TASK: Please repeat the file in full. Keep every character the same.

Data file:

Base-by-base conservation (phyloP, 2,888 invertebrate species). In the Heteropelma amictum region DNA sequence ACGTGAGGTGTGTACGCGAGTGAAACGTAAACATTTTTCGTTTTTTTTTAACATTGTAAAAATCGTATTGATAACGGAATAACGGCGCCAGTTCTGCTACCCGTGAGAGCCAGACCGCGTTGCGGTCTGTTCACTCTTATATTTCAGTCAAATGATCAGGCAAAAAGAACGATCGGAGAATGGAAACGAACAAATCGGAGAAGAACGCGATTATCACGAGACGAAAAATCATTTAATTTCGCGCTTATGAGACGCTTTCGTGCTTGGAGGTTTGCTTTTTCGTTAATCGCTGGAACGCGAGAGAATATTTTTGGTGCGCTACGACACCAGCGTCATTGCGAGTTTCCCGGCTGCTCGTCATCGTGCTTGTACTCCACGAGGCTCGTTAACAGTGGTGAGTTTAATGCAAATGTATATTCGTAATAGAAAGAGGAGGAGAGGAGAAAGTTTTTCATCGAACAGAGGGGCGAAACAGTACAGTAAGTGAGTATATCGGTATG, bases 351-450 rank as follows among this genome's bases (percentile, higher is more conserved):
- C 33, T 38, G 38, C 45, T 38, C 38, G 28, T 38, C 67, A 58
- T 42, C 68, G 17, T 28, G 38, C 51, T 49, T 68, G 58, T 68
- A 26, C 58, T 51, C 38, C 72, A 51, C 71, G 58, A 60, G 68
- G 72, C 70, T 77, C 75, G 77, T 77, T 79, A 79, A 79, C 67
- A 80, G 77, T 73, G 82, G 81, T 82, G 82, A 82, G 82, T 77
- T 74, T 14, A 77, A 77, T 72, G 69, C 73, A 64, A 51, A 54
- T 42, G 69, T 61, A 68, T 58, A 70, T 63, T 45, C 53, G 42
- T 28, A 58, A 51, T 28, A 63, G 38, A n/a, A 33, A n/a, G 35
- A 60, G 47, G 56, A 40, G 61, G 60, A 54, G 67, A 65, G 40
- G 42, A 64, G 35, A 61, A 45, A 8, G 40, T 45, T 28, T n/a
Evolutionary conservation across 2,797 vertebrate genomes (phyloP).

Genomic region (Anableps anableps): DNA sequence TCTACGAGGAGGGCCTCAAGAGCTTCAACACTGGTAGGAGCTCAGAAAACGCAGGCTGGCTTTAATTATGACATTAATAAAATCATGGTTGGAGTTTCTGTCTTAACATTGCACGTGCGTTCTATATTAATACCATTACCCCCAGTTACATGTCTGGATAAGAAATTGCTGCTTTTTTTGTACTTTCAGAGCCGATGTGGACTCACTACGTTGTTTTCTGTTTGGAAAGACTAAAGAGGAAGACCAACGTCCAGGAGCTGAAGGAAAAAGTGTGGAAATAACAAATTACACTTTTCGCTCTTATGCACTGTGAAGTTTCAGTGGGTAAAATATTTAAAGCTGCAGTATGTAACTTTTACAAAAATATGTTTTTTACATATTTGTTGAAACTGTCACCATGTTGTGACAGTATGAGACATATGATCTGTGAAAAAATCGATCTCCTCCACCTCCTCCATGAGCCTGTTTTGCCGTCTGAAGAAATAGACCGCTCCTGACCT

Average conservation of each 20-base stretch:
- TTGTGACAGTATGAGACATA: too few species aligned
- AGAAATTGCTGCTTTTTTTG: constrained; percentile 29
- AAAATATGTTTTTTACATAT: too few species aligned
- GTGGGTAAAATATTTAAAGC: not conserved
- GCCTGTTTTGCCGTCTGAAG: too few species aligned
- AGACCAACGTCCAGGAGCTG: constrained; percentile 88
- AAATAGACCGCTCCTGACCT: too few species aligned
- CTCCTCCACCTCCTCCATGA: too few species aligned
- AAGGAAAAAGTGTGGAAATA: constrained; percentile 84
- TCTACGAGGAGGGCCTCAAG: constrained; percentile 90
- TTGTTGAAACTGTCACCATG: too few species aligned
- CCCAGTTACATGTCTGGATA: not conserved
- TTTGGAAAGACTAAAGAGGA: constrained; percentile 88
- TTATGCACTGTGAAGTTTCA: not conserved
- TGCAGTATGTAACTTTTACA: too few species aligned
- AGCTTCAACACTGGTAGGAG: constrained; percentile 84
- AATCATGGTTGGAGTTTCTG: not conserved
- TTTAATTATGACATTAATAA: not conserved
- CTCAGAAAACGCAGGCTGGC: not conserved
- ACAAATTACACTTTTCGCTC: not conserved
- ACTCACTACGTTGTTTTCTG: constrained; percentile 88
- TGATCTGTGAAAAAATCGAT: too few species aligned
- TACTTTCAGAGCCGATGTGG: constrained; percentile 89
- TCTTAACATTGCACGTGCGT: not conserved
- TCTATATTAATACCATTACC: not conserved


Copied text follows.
Base-by-base conservation (phyloP, 2,888 invertebrate species). In the Heteropelma amictum region DNA sequence ACGTGAGGTGTGTACGCGAGTGAAACGTAAACATTTTTCGTTTTTTTTTAACATTGTAAAAATCGTATTGATAACGGAATAACGGCGCCAGTTCTGCTACCCGTGAGAGCCAGACCGCGTTGCGGTCTGTTCACTCTTATATTTCAGTCAAATGATCAGGCAAAAAGAACGATCGGAGAATGGAAACGAACAAATCGGAGAAGAACGCGATTATCACGAGACGAAAAATCATTTAATTTCGCGCTTATGAGACGCTTTCGTGCTTGGAGGTTTGCTTTTTCGTTAATCGCTGGAACGCGAGAGAATATTTTTGGTGCGCTACGACACCAGCGTCATTGCGAGTTTCCCGGCTGCTCGTCATCGTGCTTGTACTCCACGAGGCTCGTTAACAGTGGTGAGTTTAATGCAAATGTATATTCGTAATAGAAAGAGGAGGAGAGGAGAAAGTTTTTCATCGAACAGAGGGGCGAAACAGTACAGTAAGTGAGTATATCGGTATG, bases 351-450 rank as follows among this genome's bases (percentile, higher is more conserved):
- C 33, T 38, G 38, C 45, T 38, C 38, G 28, T 38, C 67, A 58
- T 42, C 68, G 17, T 28, G 38, C 51, T 49, T 68, G 58, T 68
- A 26, C 58, T 51, C 38, C 72, A 51, C 71, G 58, A 60, G 68
- G 72, C 70, T 77, C 75, G 77, T 77, T 79, A 79, A 79, C 67
- A 80, G 77, T 73, G 82, G 81, T 82, G 82, A 82, G 82, T 77
- T 74, T 14, A 77, A 77, T 72, G 69, C 73, A 64, A 51, A 54
- T 42, G 69, T 61, A 68, T 58, A 70, T 63, T 45, C 53, G 42
- T 28, A 58, A 51, T 28, A 63, G 38, A n/a, A 33, A n/a, G 35
- A 60, G 47, G 56, A 40, G 61, G 60, A 54, G 67, A 65, G 40
- G 42, A 64, G 35, A 61, A 45, A 8, G 40, T 45, T 28, T n/a
Evolutionary conservation across 2,797 vertebrate genomes (phyloP).

Genomic region (Anableps anableps): DNA sequence TCTACGAGGAGGGCCTCAAGAGCTTCAACACTGGTAGGAGCTCAGAAAACGCAGGCTGGCTTTAATTATGACATTAATAAAATCATGGTTGGAGTTTCTGTCTTAACATTGCACGTGCGTTCTATATTAATACCATTACCCCCAGTTACATGTCTGGATAAGAAATTGCTGCTTTTTTTGTACTTTCAGAGCCGATGTGGACTCACTACGTTGTTTTCTGTTTGGAAAGACTAAAGAGGAAGACCAACGTCCAGGAGCTGAAGGAAAAAGTGTGGAAATAACAAATTACACTTTTCGCTCTTATGCACTGTGAAGTTTCAGTGGGTAAAATATTTAAAGCTGCAGTATGTAACTTTTACAAAAATATGTTTTTTACATATTTGTTGAAACTGTCACCATGTTGTGACAGTATGAGACATATGATCTGTGAAAAAATCGATCTCCTCCACCTCCTCCATGAGCCTGTTTTGCCGTCTGAAGAAATAGACCGCTCCTGACCT

Average conservation of each 20-base stretch:
- TTGTGACAGTATGAGACATA: too few species aligned
- AGAAATTGCTGCTTTTTTTG: constrained; percentile 29
- AAAATATGTTTTTTACATAT: too few species aligned
- GTGGGTAAAATATTTAAAGC: not conserved
- GCCTGTTTTGCCGTCTGAAG: too few species aligned
- AGACCAACGTCCAGGAGCTG: constrained; percentile 88
- AAATAGACCGCTCCTGACCT: too few species aligned
- CTCCTCCACCTCCTCCATGA: too few species aligned
- AAGGAAAAAGTGTGGAAATA: constrained; percentile 84
- TCTACGAGGAGGGCCTCAAG: constrained; percentile 90
- TTGTTGAAACTGTCACCATG: too few species aligned
- CCCAGTTACATGTCTGGATA: not conserved
- TTTGGAAAGACTAAAGAGGA: constrained; percentile 88
- TTATGCACTGTGAAGTTTCA: not conserved
- TGCAGTATGTAACTTTTACA: too few species aligned
- AGCTTCAACACTGGTAGGAG: constrained; percentile 84
- AATCATGGTTGGAGTTTCTG: not conserved
- TTTAATTATGACATTAATAA: not conserved
- CTCAGAAAACGCAGGCTGGC: not conserved
- ACAAATTACACTTTTCGCTC: not conserved
- ACTCACTACGTTGTTTTCTG: constrained; percentile 88
- TGATCTGTGAAAAAATCGAT: too few species aligned
- TACTTTCAGAGCCGATGTGG: constrained; percentile 89
- TCTTAACATTGCACGTGCGT: not conserved
- TCTATATTAATACCATTACC: not conserved